Diana may have been proud of her ordinary touch; Kate is ordinary – one of us who now happens to be one of them. Slowly, steadily, this commoner who will one day be Queen is changing the Royal Family, not with a flouncing ‘my way or the highway’ attitude, but by making her influence felt in an example of soft – and extremely strategic – power.
In doing so, the Duchess has found not only her voice – herself, even – but her look. Where once she dressed too young for her role, then too old for it, so, in her late 30s, she acquired a globally recognisable chic. Royal fashion expert Bethan Holt, author of The Duchess of Cambridge: A Decade of Modern Royal Style, says: ‘I’m not sure any observer in the early 2010s could have predicted that by 2021, Kate would be combining classic regal style with of the-moment trends she’d made her own, but she’s managed it.
‘In her early 30s, she might have been in a comfort zone – a rut, even – from which she could feasibly never emerge: all those tea dresses and beige heels. Maybe there was fear that too much, too soon would backfire. Great style makes a splash, so the decision to hold back on the fashion front until the Cambridges grew into their roles was a masterstroke.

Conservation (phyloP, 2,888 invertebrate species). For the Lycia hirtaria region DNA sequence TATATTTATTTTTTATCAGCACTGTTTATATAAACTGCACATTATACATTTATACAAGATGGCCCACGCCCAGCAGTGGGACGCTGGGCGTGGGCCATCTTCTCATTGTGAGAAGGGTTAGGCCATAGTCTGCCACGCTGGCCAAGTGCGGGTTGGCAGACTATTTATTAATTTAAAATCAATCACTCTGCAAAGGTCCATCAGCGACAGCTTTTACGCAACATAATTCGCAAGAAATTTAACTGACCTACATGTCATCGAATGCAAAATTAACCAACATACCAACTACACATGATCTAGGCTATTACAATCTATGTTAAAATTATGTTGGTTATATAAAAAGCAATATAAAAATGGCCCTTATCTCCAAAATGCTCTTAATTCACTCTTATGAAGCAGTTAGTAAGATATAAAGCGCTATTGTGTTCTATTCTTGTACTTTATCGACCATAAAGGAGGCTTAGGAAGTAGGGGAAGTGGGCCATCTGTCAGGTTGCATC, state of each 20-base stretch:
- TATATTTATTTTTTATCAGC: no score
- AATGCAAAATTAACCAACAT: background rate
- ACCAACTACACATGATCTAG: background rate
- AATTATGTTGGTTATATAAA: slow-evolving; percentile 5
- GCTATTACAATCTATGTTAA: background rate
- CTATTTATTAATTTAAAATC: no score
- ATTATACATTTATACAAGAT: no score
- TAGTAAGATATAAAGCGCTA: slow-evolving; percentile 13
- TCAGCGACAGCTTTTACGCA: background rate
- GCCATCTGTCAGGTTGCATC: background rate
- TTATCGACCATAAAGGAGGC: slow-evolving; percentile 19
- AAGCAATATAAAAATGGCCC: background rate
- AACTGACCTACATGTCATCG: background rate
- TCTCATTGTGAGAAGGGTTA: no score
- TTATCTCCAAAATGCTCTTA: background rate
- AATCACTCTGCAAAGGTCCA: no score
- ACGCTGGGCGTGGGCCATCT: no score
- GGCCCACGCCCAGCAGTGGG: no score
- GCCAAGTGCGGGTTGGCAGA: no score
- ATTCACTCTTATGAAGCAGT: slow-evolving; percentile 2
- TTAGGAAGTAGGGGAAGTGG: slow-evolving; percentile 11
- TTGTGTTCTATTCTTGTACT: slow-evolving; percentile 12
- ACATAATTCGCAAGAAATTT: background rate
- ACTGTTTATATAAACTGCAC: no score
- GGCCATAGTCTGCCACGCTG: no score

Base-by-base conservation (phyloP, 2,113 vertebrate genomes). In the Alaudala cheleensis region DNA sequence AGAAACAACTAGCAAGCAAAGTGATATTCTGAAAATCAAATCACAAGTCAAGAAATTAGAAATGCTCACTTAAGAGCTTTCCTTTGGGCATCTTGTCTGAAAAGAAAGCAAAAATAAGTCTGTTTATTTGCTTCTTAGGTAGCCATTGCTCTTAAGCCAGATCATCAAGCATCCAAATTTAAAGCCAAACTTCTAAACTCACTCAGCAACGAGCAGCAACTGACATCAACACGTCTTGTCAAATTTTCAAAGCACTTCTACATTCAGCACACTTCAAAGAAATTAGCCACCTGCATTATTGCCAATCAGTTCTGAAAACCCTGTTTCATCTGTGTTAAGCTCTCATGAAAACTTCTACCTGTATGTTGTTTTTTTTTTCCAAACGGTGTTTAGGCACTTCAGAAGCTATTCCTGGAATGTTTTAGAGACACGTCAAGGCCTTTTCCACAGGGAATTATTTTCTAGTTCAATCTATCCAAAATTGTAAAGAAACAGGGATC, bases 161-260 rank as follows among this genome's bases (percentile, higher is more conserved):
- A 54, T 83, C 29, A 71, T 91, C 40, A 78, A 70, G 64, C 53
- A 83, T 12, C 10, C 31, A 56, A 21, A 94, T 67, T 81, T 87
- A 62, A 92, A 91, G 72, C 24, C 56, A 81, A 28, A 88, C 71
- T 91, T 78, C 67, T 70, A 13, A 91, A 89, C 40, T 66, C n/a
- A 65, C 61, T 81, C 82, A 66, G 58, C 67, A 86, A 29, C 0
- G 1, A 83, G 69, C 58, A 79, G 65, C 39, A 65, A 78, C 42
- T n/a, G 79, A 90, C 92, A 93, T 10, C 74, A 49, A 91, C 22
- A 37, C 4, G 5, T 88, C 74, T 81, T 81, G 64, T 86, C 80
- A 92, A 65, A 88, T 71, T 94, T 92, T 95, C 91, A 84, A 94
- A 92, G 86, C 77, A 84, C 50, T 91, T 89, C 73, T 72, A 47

‘Now she is comfortable in the limelight, she has the signature look to match. When you think of hairbands, pussy-bow blouses and glitzy cocktail dresses, it’s Kate who comes to mind as their poster woman – quite a feat in a world crammed with influencers and celebrities. I love that you’d still use lots of the same words to describe Kate’s look now and then – ladylike, elegant, demure – but today it has this cool, confident twist that’s made her more exciting, without ever veering into clothes-horse territory.’
Royal dressing is a fine line, and Kate has elegantly traversed it. As she celebrates her 39th birthday, she can afford to be uncharacteristically self-satisfied. She entered her 30s a girl; she leaves them a woman who both knows – and has very much earned – her place. As Katie Nicholl notes: ‘The lineage is secure, the future looks positive, and a lot of that is down to Kate. The Queen has every confidence that the future of the monarchy can work and will work, and feels it will be safe in William – with his wife by his side.’